June 4, 1861
Sources of Information
Many thanks to our cousin Linda Adam who located information at:
for Marine Dynamics indicates:
June 4, 1861
“Hamilton Evening Times Saturday, June 29, 1861 Page: 3"
at The Paper of Record.
| The unfortunate loss of the fine steamer
a few days ago, filled the public mind with feelings of the deepest regret.
Below we give an extract from a letter received from Mr. Thomson, who was
on board the ill-fated vessel, by Messrs. F.W. Gates & Co., of this
St. Johns, N. F., June 18th, 1861.
I telegraphed you that I had arrived here safely. The Canadian sailed from Quebec on the 1st inst., and all went well until Monday night, when the Captain stopped the ship off Florin light, on account of the ice, where she remained till about three o’clock the following morning, when she proceeded through the Straits of Belleisle, and steamed till about ten o’clock, a.m., when on account of the ice and thick weather, when was put about, going very slow – about five knots an hour.
About ten minutes to twelve she struck a small piece of ice, which was only out to the water about three or four feet, but which must have torn off the plates of the three compartments, as they all filled at once.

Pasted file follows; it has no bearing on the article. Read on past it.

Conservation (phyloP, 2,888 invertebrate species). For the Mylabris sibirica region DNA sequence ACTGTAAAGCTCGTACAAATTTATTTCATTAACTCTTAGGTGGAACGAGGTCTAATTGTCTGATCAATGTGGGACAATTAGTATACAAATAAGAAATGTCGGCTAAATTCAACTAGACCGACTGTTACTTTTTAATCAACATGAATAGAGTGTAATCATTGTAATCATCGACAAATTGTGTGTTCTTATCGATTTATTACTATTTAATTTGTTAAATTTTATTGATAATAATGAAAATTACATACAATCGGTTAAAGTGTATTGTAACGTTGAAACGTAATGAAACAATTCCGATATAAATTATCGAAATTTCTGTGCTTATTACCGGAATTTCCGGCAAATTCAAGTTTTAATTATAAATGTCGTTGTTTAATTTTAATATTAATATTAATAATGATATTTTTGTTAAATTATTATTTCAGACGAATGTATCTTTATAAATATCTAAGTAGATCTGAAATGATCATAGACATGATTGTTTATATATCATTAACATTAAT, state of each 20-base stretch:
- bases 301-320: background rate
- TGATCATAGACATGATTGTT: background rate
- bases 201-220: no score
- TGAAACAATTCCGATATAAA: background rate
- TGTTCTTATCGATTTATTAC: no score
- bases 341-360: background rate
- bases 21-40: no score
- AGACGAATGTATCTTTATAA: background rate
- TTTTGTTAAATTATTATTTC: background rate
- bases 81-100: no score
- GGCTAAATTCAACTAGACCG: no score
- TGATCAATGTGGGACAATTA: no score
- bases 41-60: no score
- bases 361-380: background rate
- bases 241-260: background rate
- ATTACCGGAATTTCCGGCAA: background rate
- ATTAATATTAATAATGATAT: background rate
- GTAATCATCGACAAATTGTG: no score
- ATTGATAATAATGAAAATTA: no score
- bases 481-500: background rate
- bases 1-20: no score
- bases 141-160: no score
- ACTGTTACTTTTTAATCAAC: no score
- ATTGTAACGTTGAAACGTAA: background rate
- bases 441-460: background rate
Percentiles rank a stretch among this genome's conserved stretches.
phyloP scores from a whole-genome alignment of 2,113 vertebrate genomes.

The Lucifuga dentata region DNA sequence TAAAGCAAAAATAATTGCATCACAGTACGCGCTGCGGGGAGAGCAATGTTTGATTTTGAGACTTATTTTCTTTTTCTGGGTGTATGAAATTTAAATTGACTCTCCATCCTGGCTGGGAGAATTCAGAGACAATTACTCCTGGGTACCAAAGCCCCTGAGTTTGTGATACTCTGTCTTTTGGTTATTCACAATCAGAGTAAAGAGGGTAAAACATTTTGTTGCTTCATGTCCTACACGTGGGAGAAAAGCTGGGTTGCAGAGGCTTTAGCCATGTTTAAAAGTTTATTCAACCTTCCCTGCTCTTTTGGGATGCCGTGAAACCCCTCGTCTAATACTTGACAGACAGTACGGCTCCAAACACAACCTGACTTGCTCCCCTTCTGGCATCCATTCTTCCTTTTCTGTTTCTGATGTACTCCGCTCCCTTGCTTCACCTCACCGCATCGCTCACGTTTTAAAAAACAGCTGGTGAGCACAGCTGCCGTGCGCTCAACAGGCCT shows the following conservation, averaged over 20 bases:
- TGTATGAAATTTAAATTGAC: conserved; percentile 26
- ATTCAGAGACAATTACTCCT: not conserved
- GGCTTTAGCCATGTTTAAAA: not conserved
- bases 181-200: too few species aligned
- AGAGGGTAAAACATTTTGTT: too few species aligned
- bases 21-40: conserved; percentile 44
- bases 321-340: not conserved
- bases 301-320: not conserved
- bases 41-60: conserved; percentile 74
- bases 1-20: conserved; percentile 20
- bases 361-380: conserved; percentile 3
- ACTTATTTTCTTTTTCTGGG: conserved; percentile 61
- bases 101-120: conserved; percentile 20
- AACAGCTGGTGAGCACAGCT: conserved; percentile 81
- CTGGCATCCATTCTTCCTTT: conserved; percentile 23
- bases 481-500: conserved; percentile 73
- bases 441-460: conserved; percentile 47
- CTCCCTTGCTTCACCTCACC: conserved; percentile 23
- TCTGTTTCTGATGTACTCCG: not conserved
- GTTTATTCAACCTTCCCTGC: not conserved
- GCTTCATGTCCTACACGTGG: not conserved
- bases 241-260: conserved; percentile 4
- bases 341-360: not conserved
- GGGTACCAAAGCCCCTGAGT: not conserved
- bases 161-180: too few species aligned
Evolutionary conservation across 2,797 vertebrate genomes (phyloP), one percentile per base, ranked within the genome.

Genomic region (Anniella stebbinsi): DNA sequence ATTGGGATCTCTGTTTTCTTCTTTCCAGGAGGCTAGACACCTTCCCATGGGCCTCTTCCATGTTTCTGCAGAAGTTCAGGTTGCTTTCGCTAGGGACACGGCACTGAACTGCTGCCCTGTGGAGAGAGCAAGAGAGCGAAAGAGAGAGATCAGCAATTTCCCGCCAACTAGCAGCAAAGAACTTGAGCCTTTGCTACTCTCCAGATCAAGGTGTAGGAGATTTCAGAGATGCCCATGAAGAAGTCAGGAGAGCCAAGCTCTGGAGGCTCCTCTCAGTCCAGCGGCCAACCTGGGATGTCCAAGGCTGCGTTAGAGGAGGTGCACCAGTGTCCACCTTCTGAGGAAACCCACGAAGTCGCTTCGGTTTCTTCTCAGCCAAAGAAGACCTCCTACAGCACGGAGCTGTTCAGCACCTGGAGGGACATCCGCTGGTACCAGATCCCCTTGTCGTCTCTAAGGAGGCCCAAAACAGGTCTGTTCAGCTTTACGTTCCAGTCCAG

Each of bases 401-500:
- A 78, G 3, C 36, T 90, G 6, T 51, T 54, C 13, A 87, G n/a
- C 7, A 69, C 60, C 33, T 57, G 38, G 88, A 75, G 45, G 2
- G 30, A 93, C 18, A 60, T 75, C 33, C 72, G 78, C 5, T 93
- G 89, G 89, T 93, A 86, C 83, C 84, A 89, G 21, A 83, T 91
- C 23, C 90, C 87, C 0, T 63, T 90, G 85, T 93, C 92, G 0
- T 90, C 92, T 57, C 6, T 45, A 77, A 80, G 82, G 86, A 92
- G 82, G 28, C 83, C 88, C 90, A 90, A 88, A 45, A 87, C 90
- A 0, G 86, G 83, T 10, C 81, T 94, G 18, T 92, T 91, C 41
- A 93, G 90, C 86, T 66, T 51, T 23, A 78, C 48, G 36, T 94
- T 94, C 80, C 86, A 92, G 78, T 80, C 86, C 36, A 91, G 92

I was sitting in the Saloon at the time of
the collision, but thought nothing of it, and as it was near lunch time,
I went on deck. When I got there, I say there was something wrong, as the
Captain had ordered the boats to be got ready for lowering, which was done
as soon as possible.
Mr. Panton the mail officer was lost. He worked very hard getting passengers, and some of his mail bags into the boats. He had a seat in one of them; but left it for a short time, and some woman getting it, he told her that he would go to another boat, but he was too late. I saw him hanging by a rope over the ship’s side, and he went down with her. She went down in about thirty-two minutes, at a distance of about four miles from land. All that I saved was my order book, my money, and the clothes I wore. We were very soon picked up by four French fishing vessels, and taken to Quirpon Bay. The Captain chartered one of them, the barque Jules, for £400 sterling, to take us to St. Johns; and we were all transferred to her. No one can describe our sufferings on board. We had hard biscuits for breakfast, ditto with salt pork for dinner, and ditto without the pork for tea. We slept on her cargo of salt, with a little matting over it; one sail under us, and another over us. None of the passengers had their clothes off for ten days. The number of passengers lost is from 34 to 37; but the ship’s papers being lost also, we cannot ascertain this with certainty.
A much loved
And ever lamented brother
Who perished nobly in
The discharge of his duty as
And saving the lives of some
Of the passengers on board the
Ill fated steamship
Which was lost at sea
June 4 1861
This stone is located in
at Cape Bauld
on Quirpon Island
is now automated
and is operated
as an inn.
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